Home Grooming

  • By admin
  • August 16, 2014
  • Comments Off on Home Grooming

My dog won’t allow me to handle it in this way …
If your dog is unaccustomed to being handled for grooming out or wellness inspection, begin
with ‘gentling’ – firm but calm & persistent gentle handling, massaging & palpating. Start with short
sessions – as little as 5 minutes for the first few days – everyday.
During handling & grooming positively reinforce every desirable behaviour with a small but highly
desirable titbit & calm praise without over fussing. Ignore all undesirable behaviors, correcting
your dog’s position if necessary & persist with the gentling session. Next, introduce grooming tools
by gently touching & stroking your pet with them, all over the body. Positively reinforce every
desirable behaviour.
You are teaching your dog The Grooming Game – one which you manage & lead. Your dog will
learn to tolerate being handled for grooming or veterinary examination.
With handling control you are teaching your dog to sit & stand appropriately during the game. To
aid learning, confine grooming to a designated quiet area to allow it to concentrate without
distraction. A leash attached to a wall hook or a door handle will safely restrain it & keep it
Better still, confine your dog to a table top for grooming. Ensure that restraint is safe, controlled &
supervised at all times. Table training may take patience, time & practice. Positive reinforcement
will help to accelerate learning.
Your dog should begin to enjoy being handled this way within a few days & look forward to
playing the game. As your dog’s enjoyment of the game increases, progress to brushing out every
part of its coat.
Pay particular attention to brushing out the following often neglected areas where the coat is
prone to matting:

  • Behind the ears
  • Collar area
  • Ruff & furnishings
  • Sides of the body
  • ‘Armpits’
  • Rear inner thighs & groin
  • Undercarriage, Sanitary/genital area, Base of tail & length of tail
  • Legs – if necessary ‘anchor’ each leg by holding it firmly with your free hand above the elbow or top of thigh while brushing it out with your working hand.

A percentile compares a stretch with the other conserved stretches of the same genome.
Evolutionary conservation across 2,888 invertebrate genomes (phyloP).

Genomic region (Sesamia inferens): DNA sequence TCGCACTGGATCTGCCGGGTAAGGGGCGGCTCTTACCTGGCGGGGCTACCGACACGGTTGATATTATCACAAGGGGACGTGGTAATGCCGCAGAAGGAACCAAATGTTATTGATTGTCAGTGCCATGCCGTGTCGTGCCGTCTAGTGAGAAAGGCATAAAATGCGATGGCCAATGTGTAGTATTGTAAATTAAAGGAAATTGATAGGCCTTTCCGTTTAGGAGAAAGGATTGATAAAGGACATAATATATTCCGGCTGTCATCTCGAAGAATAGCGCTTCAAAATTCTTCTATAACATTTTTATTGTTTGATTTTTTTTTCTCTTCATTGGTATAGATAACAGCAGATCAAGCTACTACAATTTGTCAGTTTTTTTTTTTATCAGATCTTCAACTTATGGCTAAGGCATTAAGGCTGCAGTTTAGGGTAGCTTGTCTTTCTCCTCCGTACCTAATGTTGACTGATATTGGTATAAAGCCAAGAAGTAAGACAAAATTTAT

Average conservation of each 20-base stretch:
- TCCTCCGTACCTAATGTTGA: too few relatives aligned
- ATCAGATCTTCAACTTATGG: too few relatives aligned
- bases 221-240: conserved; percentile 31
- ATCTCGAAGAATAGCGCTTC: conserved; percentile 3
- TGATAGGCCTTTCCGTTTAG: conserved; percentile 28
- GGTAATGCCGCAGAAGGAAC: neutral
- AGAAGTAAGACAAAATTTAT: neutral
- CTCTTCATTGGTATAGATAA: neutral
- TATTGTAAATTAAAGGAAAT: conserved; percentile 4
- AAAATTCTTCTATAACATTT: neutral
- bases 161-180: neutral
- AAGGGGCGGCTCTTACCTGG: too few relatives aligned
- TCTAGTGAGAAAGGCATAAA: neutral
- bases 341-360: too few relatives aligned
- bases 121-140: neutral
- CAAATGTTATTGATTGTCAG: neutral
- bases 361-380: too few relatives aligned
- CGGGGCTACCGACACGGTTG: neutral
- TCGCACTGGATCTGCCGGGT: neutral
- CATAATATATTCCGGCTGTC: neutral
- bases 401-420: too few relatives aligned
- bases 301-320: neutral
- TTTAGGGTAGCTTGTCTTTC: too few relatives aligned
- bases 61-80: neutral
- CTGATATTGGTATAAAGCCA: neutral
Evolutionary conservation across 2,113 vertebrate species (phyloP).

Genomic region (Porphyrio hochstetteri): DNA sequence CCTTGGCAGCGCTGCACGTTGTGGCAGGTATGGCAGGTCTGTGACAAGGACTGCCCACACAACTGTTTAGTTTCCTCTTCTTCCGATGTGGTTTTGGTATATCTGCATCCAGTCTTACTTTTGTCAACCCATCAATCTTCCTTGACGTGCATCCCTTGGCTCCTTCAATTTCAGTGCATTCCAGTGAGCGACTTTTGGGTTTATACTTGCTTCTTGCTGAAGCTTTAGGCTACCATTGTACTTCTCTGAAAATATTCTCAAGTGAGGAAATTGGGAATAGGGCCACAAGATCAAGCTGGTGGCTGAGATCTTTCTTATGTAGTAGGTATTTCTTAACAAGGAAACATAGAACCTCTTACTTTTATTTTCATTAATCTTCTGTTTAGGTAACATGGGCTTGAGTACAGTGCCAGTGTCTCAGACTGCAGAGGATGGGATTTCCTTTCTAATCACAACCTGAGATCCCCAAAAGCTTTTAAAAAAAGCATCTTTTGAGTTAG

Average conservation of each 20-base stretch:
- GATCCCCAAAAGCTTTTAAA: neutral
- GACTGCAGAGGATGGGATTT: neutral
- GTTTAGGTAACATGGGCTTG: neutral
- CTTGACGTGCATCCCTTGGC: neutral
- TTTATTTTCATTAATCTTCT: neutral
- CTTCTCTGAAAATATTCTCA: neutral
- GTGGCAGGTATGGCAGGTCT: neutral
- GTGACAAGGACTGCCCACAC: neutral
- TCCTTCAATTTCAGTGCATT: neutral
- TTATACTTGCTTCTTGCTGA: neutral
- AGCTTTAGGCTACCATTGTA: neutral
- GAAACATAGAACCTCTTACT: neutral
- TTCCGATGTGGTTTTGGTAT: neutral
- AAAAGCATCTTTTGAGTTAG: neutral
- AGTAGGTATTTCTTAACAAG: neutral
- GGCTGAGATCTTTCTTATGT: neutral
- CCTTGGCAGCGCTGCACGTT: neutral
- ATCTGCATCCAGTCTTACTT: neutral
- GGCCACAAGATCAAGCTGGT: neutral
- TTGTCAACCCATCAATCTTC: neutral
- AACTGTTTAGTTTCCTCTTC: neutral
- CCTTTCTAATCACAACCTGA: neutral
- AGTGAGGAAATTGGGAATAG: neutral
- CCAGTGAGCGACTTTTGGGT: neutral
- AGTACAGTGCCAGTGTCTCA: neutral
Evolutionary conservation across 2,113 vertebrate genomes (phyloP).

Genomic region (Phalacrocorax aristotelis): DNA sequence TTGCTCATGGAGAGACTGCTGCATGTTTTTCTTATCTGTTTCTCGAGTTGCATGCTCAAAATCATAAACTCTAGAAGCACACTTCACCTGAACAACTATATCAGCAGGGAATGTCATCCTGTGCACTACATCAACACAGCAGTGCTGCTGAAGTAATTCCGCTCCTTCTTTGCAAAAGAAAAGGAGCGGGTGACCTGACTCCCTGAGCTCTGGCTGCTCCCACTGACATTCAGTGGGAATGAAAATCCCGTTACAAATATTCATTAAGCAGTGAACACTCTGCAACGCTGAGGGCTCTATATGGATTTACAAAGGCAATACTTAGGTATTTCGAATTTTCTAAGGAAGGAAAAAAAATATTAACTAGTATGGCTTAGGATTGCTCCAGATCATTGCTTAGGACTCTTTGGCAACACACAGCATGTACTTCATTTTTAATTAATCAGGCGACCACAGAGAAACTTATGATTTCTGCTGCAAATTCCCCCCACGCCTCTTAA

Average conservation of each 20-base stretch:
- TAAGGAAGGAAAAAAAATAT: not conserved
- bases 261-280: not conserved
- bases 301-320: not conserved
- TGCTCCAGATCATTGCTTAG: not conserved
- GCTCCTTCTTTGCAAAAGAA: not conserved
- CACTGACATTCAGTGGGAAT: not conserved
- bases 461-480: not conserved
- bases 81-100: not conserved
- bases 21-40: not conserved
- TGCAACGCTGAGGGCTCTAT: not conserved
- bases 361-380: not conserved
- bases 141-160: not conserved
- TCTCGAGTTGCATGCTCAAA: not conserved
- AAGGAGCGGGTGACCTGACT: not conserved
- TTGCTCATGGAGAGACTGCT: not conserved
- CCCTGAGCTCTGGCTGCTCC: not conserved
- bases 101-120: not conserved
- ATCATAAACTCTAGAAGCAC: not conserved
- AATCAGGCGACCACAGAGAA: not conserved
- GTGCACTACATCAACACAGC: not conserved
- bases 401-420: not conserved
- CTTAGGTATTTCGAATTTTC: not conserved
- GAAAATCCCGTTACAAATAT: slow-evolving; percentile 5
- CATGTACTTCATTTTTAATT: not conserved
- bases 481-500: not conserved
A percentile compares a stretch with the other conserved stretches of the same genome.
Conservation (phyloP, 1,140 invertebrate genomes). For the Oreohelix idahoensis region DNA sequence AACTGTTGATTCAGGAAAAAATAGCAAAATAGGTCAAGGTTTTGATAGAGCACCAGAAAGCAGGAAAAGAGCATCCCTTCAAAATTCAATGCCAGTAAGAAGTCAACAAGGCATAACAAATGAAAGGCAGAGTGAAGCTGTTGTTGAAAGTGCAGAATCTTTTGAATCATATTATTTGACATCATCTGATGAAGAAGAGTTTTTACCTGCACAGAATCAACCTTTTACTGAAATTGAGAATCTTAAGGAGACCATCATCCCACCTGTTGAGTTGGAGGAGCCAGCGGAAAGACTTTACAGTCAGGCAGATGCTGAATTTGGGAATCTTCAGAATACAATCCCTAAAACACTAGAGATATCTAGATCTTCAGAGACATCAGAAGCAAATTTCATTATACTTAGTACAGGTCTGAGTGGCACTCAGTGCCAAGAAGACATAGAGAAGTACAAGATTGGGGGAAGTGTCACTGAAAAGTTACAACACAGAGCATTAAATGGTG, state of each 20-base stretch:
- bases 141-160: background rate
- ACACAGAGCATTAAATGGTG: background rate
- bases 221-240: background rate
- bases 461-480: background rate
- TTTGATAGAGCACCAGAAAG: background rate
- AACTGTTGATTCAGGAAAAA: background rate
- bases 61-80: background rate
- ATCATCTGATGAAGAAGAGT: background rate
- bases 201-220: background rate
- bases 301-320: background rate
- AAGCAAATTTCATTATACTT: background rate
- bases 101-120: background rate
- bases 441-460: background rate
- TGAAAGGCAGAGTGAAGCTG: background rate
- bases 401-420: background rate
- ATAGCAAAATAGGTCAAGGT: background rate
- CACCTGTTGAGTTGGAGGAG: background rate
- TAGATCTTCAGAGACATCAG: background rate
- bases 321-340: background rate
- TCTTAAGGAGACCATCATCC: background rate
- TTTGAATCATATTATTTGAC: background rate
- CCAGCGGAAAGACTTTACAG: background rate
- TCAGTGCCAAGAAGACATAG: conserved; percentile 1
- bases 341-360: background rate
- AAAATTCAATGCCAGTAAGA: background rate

• Feet – lift then firmly but gently hold the ‘wrist’ or ‘ankle’ area to properly brush out the tops of the feet before combing out coat between the toes & then underneath, between the pads.

Nails – even if you don’t trim them yourself, gently handle & inspect each one, including any
dew claws. Neglected nail overgrowth causes extreme discomfort or pain & can have
detrimental consequences to a dog’s quality of life. Nails need to be trimmed regularly if they are
not naturally ground down through exercise on rough, abrasive surfaces like tarmac or paving.
Eyes & ears – Wipe around eyes to keep them clear them of discharge, which can become
infected. If necessary, gently wipe clean the insides of ears with a piece of cotton wool
dampened with witch hazel (a mild, natural astringent) or an ear cleaning solution.
Mouth & teeth – Inspect teeth & the inside the mouth by gently massaging & lifting the flews.
Sanitary & Genital areas – inspect & if necessary wipe clean regularly to maintain hygiene.
As the coat grows & the ends of the hair dry out or split you may find it more difficult to keep
tangles & knots at bay. Leave-in conditioner or detangling solution spritzed through the coat &
left to dry before brushing out can help to smooth the cuticles of the hair until your dog’s coat
can be professionally trimmed to a more manageable length.

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